For those opting to vote in person for this year’s presidential election, the day has arrived.
Early voting kicks off in New York City on Saturday morning, Oct. 24, and will run until Sunday, Nov. 1.
The early voting process is new to the state, only being signed into law last year. But with snafus with absentee ballots, drama with the postal service and large crowds expected on Election Day, Nov. 3, the process is predicted to attract a number of voters who want to cast their ballots with time and less crowding.
According to New York Times state politics reporter Luis Ferré-Sadurní the aim of early voting is to increase voter turnout and avoid long lines on Election Day, especially given the pandemic and predictions of a high-voter turnout.
Each voter is assigned an early voting site different to their Election Day site depending on their address, which you can find here. Each site keeps its own hours, so be sure to check your site.
All sites will be requiring mask-wearing, social distancing and voting machines will be regularly sanitized. Voters will be given a stylus pen to mark the electronic poll book and their ballot, that they can keep as a souvenir.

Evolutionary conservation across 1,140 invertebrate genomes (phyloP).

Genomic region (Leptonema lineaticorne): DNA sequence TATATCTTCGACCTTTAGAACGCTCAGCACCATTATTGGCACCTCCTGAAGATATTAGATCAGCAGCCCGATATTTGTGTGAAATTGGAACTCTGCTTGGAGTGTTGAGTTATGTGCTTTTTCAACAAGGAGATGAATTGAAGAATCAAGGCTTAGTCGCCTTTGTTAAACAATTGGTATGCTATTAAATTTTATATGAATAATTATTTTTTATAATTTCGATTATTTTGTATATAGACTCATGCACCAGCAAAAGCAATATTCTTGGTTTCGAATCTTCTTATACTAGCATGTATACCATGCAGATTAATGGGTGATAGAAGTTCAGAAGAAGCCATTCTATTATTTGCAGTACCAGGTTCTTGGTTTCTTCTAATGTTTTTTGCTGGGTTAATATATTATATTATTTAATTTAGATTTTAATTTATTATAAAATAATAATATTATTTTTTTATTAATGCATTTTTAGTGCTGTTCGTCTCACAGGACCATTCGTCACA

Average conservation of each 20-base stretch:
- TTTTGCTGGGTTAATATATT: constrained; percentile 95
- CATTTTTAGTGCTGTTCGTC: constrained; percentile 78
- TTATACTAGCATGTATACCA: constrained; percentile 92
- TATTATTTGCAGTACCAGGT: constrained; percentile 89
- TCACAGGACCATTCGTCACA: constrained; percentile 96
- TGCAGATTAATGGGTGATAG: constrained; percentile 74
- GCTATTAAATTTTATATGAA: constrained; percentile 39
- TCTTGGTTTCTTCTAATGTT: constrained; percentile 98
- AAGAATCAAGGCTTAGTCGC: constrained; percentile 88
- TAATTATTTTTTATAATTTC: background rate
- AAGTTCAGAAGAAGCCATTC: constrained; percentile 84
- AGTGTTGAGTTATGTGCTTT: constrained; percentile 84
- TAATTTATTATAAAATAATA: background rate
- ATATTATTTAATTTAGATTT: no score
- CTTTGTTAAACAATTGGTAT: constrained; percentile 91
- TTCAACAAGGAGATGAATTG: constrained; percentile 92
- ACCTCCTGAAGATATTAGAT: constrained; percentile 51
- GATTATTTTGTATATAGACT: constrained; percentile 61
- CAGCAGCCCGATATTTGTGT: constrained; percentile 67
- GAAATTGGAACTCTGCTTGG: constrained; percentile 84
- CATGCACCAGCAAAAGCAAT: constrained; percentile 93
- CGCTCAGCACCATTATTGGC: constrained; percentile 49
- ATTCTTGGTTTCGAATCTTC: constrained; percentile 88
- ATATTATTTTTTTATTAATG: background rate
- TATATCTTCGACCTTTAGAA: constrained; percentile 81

All registered New York voters can cast their ballot at their assigned early voting site, whether they requested an absentee ballot or not. Those who want to cast their absentee ballot in-person can drop them at their early voting site and avoid any lines. Those who vote in-person not using their absentee ballot will only have their in-person vote counted.
Given issues with the labelling of absentee ballots and uncertainty around the capacity of the postal service, local politicians and leaders are recommending voters vote early in-person if they are psychically able to.
At 10.30 a.m. on Saturday, Oct. 24, Senator Zellnor Myrie will gather local leaders and politicians outside Brooklyn Museum to highlight how New York voters can avoid lines and crowds and ensure their vote is counted by voting early.
Early voting will run until Nov. 1 and Election Day is on Tuesday, Nov. 3. You can request a ballot online until Tuesday, Oct. 27.
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